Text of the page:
It’s back to school season! That means teachers everywhere are planning their schedules and their routines, right down to the moment that kids enter the room. Have you considered using a “soft start” instead of traditional morning work for your classroom morning routine? Below are some things to think about as you make your decision. (When you finish, check out answers to frequently asked questions about soft starts in this blog post.)
Why do a “soft start?”
Think of your own work life. Do you like to settle in first or rush straight to a meeting? You probably like the chance to greet co-workers, take off your coat, and use the bathroom before digging in to the intense work of your day. In other words, you prefer a soft start to your work day.
A soft start for students mimics the way you likely prefer to start your day – with a chance to settle in before beginning work. Even with a soft start, kids still complete classroom morning routines (emptying backpacks, etc.) But when they finish, they have a handful of activities to choose from, rather than a worksheet. Kids are able to chat with friends during all of the activities. This strengthens the sense of community in your room and empowers your students with making their own choices.
What can a “soft start” include?
The activities you choose can match the materials in your room and the personalities of your students. The important thing is that students are able to start the day with a choice of somewhat calm activities. This gentle start allows students to interact with peers as they get ready for the day.
Possible soft start activities can include:
- books (reading alone or with a friend)
- play dough (I use Magic Play Dough on the first day for a soft star)
- games (sometimes favorite math games like Subitizing War (see below); sometimes quick commercial games, like Hi Ho Cherry-O)
- coloring pages
- water color paints
- Legos or other blocks
- paper and tape for creating “stuff”
Subitizing War is a popular morning choice. Click the photo to see this game in my store.
Kids love to write in the mornings – and I love reading their work!
As you start the year, you may provide only 2-3 choices. As the year goes on, your may add or change the choices. You might swap activities for variety. Or you may chance to activities that reflect your students’ preferences. For instance, with a class that loves to draw, you might add markers, colored pencils and water color paints to the soft start choices.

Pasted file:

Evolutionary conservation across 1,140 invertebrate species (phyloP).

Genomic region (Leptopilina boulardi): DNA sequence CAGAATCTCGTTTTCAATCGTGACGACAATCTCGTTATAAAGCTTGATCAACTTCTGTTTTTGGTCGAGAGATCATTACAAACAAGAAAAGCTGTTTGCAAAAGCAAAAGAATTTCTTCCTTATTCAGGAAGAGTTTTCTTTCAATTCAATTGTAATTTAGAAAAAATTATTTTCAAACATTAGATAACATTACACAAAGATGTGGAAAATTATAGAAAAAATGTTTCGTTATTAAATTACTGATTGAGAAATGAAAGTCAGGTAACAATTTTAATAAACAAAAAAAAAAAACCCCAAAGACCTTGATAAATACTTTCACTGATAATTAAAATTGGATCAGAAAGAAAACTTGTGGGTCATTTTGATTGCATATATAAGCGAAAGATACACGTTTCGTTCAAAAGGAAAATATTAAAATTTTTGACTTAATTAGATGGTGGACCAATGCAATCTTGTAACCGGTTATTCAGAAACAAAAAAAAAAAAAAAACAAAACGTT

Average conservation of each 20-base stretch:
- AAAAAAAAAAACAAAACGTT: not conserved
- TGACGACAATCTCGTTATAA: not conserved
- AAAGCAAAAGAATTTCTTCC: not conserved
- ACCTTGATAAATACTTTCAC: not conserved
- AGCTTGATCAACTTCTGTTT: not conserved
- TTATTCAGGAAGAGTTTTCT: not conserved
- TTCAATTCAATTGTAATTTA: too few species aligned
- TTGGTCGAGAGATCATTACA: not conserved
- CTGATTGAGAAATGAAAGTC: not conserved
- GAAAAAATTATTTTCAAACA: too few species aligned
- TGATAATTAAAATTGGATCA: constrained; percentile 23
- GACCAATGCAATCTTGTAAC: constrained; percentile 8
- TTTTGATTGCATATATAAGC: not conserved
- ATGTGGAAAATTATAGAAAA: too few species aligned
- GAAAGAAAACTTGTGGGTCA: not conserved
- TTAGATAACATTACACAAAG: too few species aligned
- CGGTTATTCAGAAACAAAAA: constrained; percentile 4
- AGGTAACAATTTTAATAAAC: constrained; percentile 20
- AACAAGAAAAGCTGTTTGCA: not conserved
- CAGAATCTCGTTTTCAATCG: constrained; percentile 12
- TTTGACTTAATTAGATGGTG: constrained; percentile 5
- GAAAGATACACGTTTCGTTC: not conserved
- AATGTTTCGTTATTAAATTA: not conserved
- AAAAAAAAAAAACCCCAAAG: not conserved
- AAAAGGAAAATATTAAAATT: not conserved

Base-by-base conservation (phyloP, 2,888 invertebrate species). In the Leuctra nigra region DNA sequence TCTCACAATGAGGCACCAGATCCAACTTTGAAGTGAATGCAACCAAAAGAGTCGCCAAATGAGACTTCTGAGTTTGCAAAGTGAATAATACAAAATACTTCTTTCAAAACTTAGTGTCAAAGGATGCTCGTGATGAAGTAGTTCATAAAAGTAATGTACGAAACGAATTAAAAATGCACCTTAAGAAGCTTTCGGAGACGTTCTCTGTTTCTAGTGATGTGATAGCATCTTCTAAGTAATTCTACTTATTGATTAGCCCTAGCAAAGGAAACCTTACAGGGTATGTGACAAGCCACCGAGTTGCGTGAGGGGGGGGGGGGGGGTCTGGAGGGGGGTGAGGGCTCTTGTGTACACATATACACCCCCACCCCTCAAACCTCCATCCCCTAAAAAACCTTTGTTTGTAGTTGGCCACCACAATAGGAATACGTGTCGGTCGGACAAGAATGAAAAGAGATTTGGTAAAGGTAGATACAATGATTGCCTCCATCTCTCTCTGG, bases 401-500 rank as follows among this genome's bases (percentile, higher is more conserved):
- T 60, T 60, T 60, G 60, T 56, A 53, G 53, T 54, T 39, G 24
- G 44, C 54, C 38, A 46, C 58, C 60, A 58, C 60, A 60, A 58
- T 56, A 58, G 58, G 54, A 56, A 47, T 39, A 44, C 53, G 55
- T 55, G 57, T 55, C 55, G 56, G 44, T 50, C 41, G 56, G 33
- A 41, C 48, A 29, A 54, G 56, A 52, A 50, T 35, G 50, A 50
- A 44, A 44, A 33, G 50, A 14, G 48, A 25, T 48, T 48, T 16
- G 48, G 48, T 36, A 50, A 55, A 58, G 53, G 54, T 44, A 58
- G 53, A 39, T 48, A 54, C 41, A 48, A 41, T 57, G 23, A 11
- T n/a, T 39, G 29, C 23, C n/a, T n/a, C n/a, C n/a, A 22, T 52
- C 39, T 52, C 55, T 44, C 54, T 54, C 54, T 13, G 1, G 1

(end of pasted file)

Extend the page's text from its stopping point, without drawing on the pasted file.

How does a “soft start” work?
First, you will want to decide which morning tasks will still be expected of students. You always put your purse and jacket away, then check your e-mail in the morning. Students will also need to be responsible for getting themselves ready for the day. You can see an example of a sample classroom morning routine in this post.
Next, choose 2-3 activities to initially include in your soft start. You will want to spend a bit of time teaching students how to carefully use these activities. Model how to use the materials and allow students to practice. Then students can choose an activity when their morning routines are finished.
As an example, you might start with Magic Play Dough as your students arrive on the first day of school. Later that day you demonstrate how to use crayons and paper, then allow students to practice drawing.
On day 2, students will complete their morning routines, then they choose either playing with the play dough or drawing a picture.
In the coming days, you will also demonstrate and practice how to use books from the classroom library – and how to put them back correctly. Once your students understand how to use the classroom library, you can make that a third choice for your soft start.
How does a soft start help the teacher?
Of course you want to make choices based on what’s best for your students, but there are also benefits to the teacher with a soft start.
Unlike morning work pages, the activities for a soft start can be completed independently by all students. (You will, of course, have to monitor behavior and intervene as issues arise from time to time, but students will be mostly independent during this time.) This independence will allow you to personally check in with children as they arrive, or talk to a parent who needs to share some urgent information with you.
Also, the materials for a soft start are already part of your classroom. You won’t need to spend time at the copy machine getting morning work ready each day. Less time at the copier is always a good thing!
Finally, your students will have natural opportunities to build independence and problem-solving skills (ex: what to do when there aren’t enough sets of watercolor paints). They will also begin their day feeling less rushed and stressed. That will impact the overall tone of your room, which will make teaching more enjoyable and rewarding!
Give it a try!
If you have not already tried a soft start to your school day, think about how you could make it work in your school. There are so many benefits to both students and teachers.
Want to know more about soft starts? Check out answers to frequently asked questions about this morning routine in this blog post.
If you do use a soft start, pleas shares of your favorite activities in the comments below. Don’t forget to pin this post to refer to later!
Check out more tips and tricks for morning routines in these posts:
- How to Use the Question of the Day
- Kid-Friendly Attendance Charts
- Morning Meeting Activities for Little Ones
- How to Adapt a Soft Start for Social Distancing
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